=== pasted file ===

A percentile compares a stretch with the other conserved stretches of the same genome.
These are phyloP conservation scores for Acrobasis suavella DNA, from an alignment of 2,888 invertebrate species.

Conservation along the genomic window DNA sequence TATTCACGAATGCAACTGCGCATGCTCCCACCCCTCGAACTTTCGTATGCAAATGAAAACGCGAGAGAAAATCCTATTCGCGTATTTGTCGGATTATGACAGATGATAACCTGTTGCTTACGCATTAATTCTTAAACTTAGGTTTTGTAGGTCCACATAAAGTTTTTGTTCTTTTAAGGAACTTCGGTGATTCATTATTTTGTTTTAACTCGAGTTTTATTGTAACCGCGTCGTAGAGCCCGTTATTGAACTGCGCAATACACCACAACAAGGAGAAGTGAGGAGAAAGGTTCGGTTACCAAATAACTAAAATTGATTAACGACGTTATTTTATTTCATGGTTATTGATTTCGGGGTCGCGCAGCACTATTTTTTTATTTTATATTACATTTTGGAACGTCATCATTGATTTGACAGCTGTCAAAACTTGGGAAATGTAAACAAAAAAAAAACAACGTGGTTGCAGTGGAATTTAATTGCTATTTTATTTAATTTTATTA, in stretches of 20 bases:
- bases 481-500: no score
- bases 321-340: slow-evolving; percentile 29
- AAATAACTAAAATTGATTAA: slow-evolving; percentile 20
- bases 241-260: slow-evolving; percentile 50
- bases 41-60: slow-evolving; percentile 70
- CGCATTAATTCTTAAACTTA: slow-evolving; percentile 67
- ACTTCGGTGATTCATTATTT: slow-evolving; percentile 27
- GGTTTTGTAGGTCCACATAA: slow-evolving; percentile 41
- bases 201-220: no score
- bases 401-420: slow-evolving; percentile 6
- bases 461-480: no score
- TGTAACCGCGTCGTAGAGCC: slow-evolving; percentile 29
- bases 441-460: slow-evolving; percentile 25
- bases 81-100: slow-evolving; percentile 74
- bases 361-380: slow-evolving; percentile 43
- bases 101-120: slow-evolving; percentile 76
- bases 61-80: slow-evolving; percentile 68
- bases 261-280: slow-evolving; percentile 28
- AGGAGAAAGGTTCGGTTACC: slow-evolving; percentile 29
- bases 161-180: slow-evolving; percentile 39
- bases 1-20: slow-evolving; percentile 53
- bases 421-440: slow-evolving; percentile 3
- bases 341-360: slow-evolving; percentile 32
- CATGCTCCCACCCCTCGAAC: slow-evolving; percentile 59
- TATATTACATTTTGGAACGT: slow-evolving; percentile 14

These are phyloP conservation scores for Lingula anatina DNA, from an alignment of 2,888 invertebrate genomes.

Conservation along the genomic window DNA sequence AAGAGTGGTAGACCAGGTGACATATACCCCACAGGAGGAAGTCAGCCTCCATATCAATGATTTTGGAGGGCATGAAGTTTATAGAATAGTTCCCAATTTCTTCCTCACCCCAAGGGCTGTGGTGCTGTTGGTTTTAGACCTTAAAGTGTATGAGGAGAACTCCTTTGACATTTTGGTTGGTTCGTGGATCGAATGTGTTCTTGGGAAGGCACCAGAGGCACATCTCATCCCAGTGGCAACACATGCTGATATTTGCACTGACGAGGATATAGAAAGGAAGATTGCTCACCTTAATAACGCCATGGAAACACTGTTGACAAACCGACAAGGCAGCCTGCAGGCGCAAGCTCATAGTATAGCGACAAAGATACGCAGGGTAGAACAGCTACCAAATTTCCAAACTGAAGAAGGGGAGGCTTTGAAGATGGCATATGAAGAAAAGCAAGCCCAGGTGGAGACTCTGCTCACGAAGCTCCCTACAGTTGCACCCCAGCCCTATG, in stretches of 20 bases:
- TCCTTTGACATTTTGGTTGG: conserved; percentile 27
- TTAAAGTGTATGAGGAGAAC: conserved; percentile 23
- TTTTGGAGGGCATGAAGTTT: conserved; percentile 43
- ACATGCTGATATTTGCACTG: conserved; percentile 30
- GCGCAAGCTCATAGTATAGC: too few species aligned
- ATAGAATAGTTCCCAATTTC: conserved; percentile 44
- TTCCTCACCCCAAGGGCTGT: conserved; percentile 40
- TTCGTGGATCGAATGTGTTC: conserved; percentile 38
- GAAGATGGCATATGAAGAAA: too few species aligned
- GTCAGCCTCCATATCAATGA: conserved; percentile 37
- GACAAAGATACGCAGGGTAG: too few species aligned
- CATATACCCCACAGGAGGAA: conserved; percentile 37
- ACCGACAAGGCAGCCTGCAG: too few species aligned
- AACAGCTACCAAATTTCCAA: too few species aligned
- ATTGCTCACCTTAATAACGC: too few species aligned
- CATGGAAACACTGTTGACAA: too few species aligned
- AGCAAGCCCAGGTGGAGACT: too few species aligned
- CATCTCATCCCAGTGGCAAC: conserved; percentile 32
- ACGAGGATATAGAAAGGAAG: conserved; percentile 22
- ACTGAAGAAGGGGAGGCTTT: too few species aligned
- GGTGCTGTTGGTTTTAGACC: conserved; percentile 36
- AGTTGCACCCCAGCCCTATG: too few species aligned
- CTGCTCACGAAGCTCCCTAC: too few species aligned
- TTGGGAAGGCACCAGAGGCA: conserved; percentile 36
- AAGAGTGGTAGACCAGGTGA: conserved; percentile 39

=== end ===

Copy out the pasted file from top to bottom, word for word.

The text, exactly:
A percentile compares a stretch with the other conserved stretches of the same genome.
These are phyloP conservation scores for Acrobasis suavella DNA, from an alignment of 2,888 invertebrate species.

Conservation along the genomic window DNA sequence TATTCACGAATGCAACTGCGCATGCTCCCACCCCTCGAACTTTCGTATGCAAATGAAAACGCGAGAGAAAATCCTATTCGCGTATTTGTCGGATTATGACAGATGATAACCTGTTGCTTACGCATTAATTCTTAAACTTAGGTTTTGTAGGTCCACATAAAGTTTTTGTTCTTTTAAGGAACTTCGGTGATTCATTATTTTGTTTTAACTCGAGTTTTATTGTAACCGCGTCGTAGAGCCCGTTATTGAACTGCGCAATACACCACAACAAGGAGAAGTGAGGAGAAAGGTTCGGTTACCAAATAACTAAAATTGATTAACGACGTTATTTTATTTCATGGTTATTGATTTCGGGGTCGCGCAGCACTATTTTTTTATTTTATATTACATTTTGGAACGTCATCATTGATTTGACAGCTGTCAAAACTTGGGAAATGTAAACAAAAAAAAAACAACGTGGTTGCAGTGGAATTTAATTGCTATTTTATTTAATTTTATTA, in stretches of 20 bases:
- bases 481-500: no score
- bases 321-340: slow-evolving; percentile 29
- AAATAACTAAAATTGATTAA: slow-evolving; percentile 20
- bases 241-260: slow-evolving; percentile 50
- bases 41-60: slow-evolving; percentile 70
- CGCATTAATTCTTAAACTTA: slow-evolving; percentile 67
- ACTTCGGTGATTCATTATTT: slow-evolving; percentile 27
- GGTTTTGTAGGTCCACATAA: slow-evolving; percentile 41
- bases 201-220: no score
- bases 401-420: slow-evolving; percentile 6
- bases 461-480: no score
- TGTAACCGCGTCGTAGAGCC: slow-evolving; percentile 29
- bases 441-460: slow-evolving; percentile 25
- bases 81-100: slow-evolving; percentile 74
- bases 361-380: slow-evolving; percentile 43
- bases 101-120: slow-evolving; percentile 76
- bases 61-80: slow-evolving; percentile 68
- bases 261-280: slow-evolving; percentile 28
- AGGAGAAAGGTTCGGTTACC: slow-evolving; percentile 29
- bases 161-180: slow-evolving; percentile 39
- bases 1-20: slow-evolving; percentile 53
- bases 421-440: slow-evolving; percentile 3
- bases 341-360: slow-evolving; percentile 32
- CATGCTCCCACCCCTCGAAC: slow-evolving; percentile 59
- TATATTACATTTTGGAACGT: slow-evolving; percentile 14

These are phyloP conservation scores for Lingula anatina DNA, from an alignment of 2,888 invertebrate genomes.

Conservation along the genomic window DNA sequence AAGAGTGGTAGACCAGGTGACATATACCCCACAGGAGGAAGTCAGCCTCCATATCAATGATTTTGGAGGGCATGAAGTTTATAGAATAGTTCCCAATTTCTTCCTCACCCCAAGGGCTGTGGTGCTGTTGGTTTTAGACCTTAAAGTGTATGAGGAGAACTCCTTTGACATTTTGGTTGGTTCGTGGATCGAATGTGTTCTTGGGAAGGCACCAGAGGCACATCTCATCCCAGTGGCAACACATGCTGATATTTGCACTGACGAGGATATAGAAAGGAAGATTGCTCACCTTAATAACGCCATGGAAACACTGTTGACAAACCGACAAGGCAGCCTGCAGGCGCAAGCTCATAGTATAGCGACAAAGATACGCAGGGTAGAACAGCTACCAAATTTCCAAACTGAAGAAGGGGAGGCTTTGAAGATGGCATATGAAGAAAAGCAAGCCCAGGTGGAGACTCTGCTCACGAAGCTCCCTACAGTTGCACCCCAGCCCTATG, in stretches of 20 bases:
- TCCTTTGACATTTTGGTTGG: conserved; percentile 27
- TTAAAGTGTATGAGGAGAAC: conserved; percentile 23
- TTTTGGAGGGCATGAAGTTT: conserved; percentile 43
- ACATGCTGATATTTGCACTG: conserved; percentile 30
- GCGCAAGCTCATAGTATAGC: too few species aligned
- ATAGAATAGTTCCCAATTTC: conserved; percentile 44
- TTCCTCACCCCAAGGGCTGT: conserved; percentile 40
- TTCGTGGATCGAATGTGTTC: conserved; percentile 38
- GAAGATGGCATATGAAGAAA: too few species aligned
- GTCAGCCTCCATATCAATGA: conserved; percentile 37
- GACAAAGATACGCAGGGTAG: too few species aligned
- CATATACCCCACAGGAGGAA: conserved; percentile 37
- ACCGACAAGGCAGCCTGCAG: too few species aligned
- AACAGCTACCAAATTTCCAA: too few species aligned
- ATTGCTCACCTTAATAACGC: too few species aligned
- CATGGAAACACTGTTGACAA: too few species aligned
- AGCAAGCCCAGGTGGAGACT: too few species aligned
- CATCTCATCCCAGTGGCAAC: conserved; percentile 32
- ACGAGGATATAGAAAGGAAG: conserved; percentile 22
- ACTGAAGAAGGGGAGGCTTT: too few species aligned
- GGTGCTGTTGGTTTTAGACC: conserved; percentile 36
- AGTTGCACCCCAGCCCTATG: too few species aligned
- CTGCTCACGAAGCTCCCTAC: too few species aligned
- TTGGGAAGGCACCAGAGGCA: conserved; percentile 36
- AAGAGTGGTAGACCAGGTGA: conserved; percentile 39